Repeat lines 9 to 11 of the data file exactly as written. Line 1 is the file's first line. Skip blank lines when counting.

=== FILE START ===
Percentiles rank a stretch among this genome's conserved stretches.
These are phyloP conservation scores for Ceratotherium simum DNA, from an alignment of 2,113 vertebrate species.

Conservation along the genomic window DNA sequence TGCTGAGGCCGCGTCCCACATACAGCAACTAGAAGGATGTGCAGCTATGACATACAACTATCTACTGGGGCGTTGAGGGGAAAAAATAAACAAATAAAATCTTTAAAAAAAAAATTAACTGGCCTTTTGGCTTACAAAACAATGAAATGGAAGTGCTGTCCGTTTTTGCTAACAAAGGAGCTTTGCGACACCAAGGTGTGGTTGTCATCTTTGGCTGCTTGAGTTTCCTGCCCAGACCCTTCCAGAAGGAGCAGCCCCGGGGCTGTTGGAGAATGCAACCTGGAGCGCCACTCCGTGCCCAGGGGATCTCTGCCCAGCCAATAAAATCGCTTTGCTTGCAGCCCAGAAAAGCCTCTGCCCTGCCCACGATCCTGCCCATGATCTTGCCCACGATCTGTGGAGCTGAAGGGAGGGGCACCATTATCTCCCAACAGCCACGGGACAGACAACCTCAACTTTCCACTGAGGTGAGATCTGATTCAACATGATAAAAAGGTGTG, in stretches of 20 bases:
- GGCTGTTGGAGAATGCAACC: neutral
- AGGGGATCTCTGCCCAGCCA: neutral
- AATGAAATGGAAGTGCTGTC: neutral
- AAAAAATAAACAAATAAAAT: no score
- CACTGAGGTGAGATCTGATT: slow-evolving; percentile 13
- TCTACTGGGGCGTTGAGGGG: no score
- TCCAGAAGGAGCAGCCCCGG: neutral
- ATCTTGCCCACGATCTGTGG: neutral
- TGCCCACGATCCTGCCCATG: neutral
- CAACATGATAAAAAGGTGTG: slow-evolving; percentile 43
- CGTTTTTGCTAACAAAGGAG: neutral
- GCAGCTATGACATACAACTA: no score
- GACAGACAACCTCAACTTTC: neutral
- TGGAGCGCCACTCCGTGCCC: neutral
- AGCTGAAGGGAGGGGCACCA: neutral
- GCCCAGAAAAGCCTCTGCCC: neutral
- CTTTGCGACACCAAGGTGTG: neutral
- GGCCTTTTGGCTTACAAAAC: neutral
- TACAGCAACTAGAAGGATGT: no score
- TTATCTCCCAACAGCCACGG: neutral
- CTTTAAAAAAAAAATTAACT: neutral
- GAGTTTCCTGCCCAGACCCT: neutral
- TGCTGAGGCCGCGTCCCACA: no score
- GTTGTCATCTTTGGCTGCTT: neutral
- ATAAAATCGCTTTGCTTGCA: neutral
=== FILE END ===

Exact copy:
- TCTACTGGGGCGTTGAGGGG: no score
- TCCAGAAGGAGCAGCCCCGG: neutral
- ATCTTGCCCACGATCTGTGG: neutral